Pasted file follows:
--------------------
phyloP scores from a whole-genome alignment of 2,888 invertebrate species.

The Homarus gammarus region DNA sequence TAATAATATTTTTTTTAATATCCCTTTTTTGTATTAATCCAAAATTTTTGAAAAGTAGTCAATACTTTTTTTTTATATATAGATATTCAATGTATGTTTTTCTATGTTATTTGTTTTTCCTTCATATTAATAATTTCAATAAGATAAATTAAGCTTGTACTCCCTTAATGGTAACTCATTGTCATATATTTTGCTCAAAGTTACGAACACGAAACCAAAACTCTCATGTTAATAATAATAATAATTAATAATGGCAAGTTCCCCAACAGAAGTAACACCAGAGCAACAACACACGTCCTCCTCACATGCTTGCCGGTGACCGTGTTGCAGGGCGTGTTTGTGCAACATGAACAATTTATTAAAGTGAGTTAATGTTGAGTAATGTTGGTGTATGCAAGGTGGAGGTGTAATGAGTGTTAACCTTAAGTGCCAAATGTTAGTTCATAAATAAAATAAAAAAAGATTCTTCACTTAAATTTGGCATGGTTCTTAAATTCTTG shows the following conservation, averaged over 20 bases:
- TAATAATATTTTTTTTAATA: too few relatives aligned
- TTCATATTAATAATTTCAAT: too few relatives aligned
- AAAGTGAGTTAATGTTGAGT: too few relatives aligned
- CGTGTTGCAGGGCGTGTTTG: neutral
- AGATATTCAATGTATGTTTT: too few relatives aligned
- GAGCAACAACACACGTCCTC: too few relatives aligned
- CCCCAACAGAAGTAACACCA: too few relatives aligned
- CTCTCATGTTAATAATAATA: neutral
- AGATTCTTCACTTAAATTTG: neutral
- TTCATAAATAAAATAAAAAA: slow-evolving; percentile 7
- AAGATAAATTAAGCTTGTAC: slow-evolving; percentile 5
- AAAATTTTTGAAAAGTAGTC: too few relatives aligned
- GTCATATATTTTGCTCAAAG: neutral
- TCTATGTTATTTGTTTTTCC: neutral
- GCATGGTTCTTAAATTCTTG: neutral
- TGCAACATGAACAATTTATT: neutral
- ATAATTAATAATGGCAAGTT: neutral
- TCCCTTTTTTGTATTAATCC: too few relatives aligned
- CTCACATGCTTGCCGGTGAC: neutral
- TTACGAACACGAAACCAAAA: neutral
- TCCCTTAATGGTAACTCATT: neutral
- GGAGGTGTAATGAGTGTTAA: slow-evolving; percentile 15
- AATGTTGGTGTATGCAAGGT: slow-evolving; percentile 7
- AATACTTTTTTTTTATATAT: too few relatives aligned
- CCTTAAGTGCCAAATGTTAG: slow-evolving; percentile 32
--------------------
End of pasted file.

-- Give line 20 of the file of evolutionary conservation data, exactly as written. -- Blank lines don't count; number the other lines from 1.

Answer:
- TCCCTTTTTTGTATTAATCC: too few relatives aligned